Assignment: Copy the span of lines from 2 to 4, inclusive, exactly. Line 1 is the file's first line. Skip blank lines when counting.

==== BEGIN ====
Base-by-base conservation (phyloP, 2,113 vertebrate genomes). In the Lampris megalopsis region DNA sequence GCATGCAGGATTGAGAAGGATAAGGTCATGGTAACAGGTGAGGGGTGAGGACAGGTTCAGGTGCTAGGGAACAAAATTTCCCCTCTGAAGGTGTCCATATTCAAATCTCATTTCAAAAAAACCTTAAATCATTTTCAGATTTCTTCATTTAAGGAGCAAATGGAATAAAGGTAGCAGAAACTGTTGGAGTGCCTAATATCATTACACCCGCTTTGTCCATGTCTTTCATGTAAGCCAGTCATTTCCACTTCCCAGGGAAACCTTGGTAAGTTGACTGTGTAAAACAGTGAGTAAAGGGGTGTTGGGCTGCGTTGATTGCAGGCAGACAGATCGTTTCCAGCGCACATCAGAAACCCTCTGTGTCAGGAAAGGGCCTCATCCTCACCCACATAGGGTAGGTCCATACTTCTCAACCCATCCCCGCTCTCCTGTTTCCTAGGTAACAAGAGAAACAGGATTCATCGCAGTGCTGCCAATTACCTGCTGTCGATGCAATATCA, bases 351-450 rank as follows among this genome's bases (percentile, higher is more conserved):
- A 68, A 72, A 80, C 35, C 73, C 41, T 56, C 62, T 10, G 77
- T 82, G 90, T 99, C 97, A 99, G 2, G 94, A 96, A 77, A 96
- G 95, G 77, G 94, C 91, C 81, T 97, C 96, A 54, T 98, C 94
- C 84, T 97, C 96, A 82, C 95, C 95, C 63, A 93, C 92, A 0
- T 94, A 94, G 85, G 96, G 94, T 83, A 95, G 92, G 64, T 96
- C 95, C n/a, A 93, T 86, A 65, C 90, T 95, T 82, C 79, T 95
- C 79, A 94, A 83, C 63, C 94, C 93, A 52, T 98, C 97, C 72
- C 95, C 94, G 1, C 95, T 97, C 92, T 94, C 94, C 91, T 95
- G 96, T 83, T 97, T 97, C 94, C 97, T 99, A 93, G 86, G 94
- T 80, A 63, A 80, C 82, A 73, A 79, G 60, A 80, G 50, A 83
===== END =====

- A 68, A 72, A 80, C 35, C 73, C 41, T 56, C 62, T 10, G 77
- T 82, G 90, T 99, C 97, A 99, G 2, G 94, A 96, A 77, A 96
- G 95, G 77, G 94, C 91, C 81, T 97, C 96, A 54, T 98, C 94